Ashford: GOP Tells Firefighters With Cancer: "It's Your Fault"
Majority removed promised protections for first responders and families
 
 

Democratic members of the House Insurance Committee today expressed outrage regarding the latest version of the state workers’ compensation budget, House Bill 27, which adds new barriers to firefighters and their families seeking state assistance for work-related injuries, illnesses and death.


Wednesday’s proposed restrictions follow the House’s December 2016 passage of extended workers’ compensation protections for firefighters who developed cancer as a result of work conditions. The bill creates a condition in which courts presumes the firefighter didn't wear their protective gear correctly, resulting in the medical condition or cancer. 


“The men and women who put on uniforms and go to work to keep us safe do so knowing they face a greater risk of not coming home to their families at the end of the day,” said Rep. Michael Sheehy (D-Oregon). “Now, politicians in Columbus are turning their backs on our first responders, and walking away from our responsibility to protect those who protect us.”


In committee, Democratic lawmakers said the attack on first responders seeking medical coverage will not only hurt first responders and their families, but it will increase healthcare costs as hospitals and doctors foot the bill for care that would otherwise be covered by the workers’ compensation system.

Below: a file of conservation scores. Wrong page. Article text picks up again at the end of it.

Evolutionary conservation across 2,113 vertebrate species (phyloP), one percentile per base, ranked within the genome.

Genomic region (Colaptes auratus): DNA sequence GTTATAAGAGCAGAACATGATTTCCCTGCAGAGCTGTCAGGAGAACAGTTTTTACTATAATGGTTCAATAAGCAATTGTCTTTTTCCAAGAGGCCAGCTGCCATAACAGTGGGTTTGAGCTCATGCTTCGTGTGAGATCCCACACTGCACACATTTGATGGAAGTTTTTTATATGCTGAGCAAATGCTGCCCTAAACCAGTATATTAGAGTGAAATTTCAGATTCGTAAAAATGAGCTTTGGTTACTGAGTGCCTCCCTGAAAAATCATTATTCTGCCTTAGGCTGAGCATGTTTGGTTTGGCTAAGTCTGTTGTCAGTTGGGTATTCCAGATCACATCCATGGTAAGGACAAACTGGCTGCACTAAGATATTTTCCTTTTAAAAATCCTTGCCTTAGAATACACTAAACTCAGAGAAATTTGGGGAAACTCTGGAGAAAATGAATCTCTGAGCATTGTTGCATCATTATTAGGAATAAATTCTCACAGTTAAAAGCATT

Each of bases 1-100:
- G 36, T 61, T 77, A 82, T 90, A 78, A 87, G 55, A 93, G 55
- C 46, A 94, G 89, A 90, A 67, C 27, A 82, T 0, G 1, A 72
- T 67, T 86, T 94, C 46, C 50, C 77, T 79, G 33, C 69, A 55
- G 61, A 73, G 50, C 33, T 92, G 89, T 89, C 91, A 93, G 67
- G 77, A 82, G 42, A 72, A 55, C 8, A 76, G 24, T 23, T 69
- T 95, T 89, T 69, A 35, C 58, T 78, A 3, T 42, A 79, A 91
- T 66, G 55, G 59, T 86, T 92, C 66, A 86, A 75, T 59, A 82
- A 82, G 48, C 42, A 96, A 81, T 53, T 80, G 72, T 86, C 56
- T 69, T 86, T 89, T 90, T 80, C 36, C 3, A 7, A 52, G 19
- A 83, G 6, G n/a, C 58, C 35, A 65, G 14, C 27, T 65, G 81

“The original intent of HB 27 was to provide basic financial coverage for the firefighters who develop life-threatening illnesses such as cancer, chronic bronchitis and asthma that resulted from fighting fires that contain cancer-agents. The new challenges place the burden on the firefighters that they have to prove that they did in fact wear all protective equipment,” said Rep. Michael Ashford (D-Toledo). “It’s a sad day when Republicans tell our first responders it’s okay for you to place your life on the line, but if you develop any illness while on the job, now you have to prove that you were not at fault.”


The new restrictions also halve the amount of time workers currently have to file a claim, something Democratic lawmakers say would economically destabilize thousands of Ohio families.


Wednesday’s planned committee vote for the bill was pushed back to next week by Republicans after the new restrictions garnered considerable criticism. Democratic lawmakers will propose changes to the bill removing the new restrictions.

 
 
 
  
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